Gene expression of catecholamine-regulated protein 40 (CRP40) is dysregulated in people with schizophrenia, study findings show.
The research builds on earlier work with post-mortem specimens and supports a potential functional role for this protein in the pathophysiology of schizophrenia.
CRP40 is expressed in the central nervous system and blood and is a 40-kDa heat shock-like splice variant of mortalin-2 - a mitochondrial 70-kDa heat shock protein involved in energy production and oxidative stress.
In vitro studies have shown that CRP40 may be neuroprotective, and a human post-mortem study found that CRP40 levels are lower in brain samples from schizophrenia patients than from healthy individuals.
To investigate further, Joseph Gabriele (McMaster University, Hamilton, Ontario, Canada) and team studied 28 individuals with chronic schizophrenia receiving antipsychotic medication, 13 treatment-naïve individuals with first-episode schizophrenia, and 17 healthy controls.
Blood from all participants was analyzed for absolute copy numbers of CRP40/mortalin-2 messenger (m)RNA. Levels were significantly lower in the first-episode and chronic schizophrenia patients than in healthy controls, report Gabriele and co-authors in Schizophrenia Research.
Furthermore, these differences remained significant after controlling for gender, age, and use of antipsychotic medication.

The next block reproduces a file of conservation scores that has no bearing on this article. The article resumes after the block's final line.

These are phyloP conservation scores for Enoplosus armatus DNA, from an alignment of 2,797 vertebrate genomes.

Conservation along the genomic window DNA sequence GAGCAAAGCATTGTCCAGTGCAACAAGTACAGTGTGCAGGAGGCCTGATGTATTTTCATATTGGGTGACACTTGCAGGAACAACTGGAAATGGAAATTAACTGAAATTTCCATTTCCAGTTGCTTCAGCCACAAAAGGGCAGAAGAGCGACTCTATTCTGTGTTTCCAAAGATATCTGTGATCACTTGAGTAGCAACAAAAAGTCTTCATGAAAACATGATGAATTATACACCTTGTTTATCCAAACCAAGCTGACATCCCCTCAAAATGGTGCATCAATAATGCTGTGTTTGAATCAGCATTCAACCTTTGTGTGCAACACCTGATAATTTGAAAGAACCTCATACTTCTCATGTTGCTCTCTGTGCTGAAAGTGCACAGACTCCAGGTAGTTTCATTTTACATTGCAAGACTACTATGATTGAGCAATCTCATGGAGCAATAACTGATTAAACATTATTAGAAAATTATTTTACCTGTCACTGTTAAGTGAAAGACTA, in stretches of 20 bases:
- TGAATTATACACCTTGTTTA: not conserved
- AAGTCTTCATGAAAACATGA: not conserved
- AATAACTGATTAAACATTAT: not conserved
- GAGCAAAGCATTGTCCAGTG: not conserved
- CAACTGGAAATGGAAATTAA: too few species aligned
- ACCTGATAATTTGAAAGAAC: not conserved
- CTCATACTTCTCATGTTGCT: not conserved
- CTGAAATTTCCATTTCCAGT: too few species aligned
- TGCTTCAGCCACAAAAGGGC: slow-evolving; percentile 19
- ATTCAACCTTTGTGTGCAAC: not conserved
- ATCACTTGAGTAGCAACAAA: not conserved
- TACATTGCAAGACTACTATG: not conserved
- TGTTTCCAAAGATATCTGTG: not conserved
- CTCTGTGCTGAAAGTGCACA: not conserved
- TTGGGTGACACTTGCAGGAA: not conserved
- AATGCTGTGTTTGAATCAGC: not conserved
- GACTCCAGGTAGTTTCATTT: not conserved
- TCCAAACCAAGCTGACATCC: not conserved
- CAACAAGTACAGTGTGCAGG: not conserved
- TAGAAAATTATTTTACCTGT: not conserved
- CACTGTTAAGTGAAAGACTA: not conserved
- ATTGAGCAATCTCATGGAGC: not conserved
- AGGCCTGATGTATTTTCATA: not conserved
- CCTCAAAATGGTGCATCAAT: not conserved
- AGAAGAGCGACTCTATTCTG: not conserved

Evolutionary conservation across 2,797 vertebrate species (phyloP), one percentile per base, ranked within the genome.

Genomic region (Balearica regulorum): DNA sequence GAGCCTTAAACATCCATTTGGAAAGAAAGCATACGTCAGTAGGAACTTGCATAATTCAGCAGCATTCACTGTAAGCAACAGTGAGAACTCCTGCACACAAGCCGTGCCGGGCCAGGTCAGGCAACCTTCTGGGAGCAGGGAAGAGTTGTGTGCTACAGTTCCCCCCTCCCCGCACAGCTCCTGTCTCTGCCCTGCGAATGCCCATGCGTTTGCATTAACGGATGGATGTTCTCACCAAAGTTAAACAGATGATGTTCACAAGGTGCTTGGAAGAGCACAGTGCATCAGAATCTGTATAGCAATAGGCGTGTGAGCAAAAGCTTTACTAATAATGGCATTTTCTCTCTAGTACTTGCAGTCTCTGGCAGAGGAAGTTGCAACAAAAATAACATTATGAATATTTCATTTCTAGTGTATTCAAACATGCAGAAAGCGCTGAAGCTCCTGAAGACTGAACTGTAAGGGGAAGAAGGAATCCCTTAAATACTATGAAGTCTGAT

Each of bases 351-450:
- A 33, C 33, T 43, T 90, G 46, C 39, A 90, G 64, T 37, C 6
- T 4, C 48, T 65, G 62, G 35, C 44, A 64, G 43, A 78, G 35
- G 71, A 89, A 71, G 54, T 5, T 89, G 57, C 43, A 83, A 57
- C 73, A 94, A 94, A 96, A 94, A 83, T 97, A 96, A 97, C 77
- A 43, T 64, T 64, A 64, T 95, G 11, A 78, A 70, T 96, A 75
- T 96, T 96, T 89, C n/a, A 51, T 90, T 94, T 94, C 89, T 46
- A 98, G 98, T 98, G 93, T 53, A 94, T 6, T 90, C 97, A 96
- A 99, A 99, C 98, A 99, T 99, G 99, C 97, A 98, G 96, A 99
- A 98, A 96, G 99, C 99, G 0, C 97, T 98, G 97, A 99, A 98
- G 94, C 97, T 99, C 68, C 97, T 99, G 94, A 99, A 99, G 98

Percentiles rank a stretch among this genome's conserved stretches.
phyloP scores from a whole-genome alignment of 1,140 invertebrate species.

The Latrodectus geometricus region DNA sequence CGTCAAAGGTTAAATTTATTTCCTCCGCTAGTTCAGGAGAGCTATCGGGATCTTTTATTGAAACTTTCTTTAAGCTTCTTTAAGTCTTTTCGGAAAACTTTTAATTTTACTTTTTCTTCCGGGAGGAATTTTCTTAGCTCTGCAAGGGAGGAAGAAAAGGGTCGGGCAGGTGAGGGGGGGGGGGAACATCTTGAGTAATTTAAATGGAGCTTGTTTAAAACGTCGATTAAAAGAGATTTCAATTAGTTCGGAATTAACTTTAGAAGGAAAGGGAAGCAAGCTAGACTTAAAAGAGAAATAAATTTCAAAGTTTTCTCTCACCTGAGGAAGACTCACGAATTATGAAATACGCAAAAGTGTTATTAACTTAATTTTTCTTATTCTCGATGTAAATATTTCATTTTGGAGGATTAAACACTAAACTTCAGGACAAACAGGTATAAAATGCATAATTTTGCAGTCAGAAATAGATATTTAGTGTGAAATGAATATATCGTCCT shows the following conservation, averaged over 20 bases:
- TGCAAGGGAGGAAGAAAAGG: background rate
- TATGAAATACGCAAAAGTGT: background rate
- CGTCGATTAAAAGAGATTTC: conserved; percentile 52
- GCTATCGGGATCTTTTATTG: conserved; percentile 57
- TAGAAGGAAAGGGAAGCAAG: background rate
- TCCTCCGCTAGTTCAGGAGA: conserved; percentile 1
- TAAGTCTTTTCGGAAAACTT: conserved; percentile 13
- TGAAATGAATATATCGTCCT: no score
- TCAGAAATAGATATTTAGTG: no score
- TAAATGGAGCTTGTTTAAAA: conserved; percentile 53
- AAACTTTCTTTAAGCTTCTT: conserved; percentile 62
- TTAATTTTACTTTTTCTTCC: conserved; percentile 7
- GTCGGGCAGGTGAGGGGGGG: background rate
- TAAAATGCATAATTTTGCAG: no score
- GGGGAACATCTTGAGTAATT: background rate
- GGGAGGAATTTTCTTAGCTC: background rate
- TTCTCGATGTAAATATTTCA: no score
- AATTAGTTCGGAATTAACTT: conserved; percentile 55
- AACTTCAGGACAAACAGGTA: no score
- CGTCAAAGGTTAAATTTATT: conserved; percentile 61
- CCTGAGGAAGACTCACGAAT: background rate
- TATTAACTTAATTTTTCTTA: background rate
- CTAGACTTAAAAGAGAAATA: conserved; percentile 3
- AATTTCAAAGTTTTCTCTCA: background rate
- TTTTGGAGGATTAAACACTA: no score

CRP40/mortalin-2 mRNA levels were also lower in first-episode schizophrenia patients than in those with chronic schizophrenia, although the difference did not reach statistical significance. The authors describe this finding as "hypothesis-generating."
"Our laboratory has previously reported a positive correlation between CRP40/mortalin-2 mRNA expression and the amount of antipsychotic drug treatment throughout total lifespan in post-mortem brains of schizophrenia patients," they note.
Postulating that CRP40 may have similar functions to mortalin-2 and be involved in the regulation of mitochondrial dysfunction and oxidative stress, the team concludes: "The results of this study present a solid starting point towards further investigation of CRP40 involvement in the pathophysiology of schizophrenia, and possibly other oxidative stress disorders."
They add: "It may be possible that CRP40 could be exploited as a dynamic marker of schizophrenia in the future."
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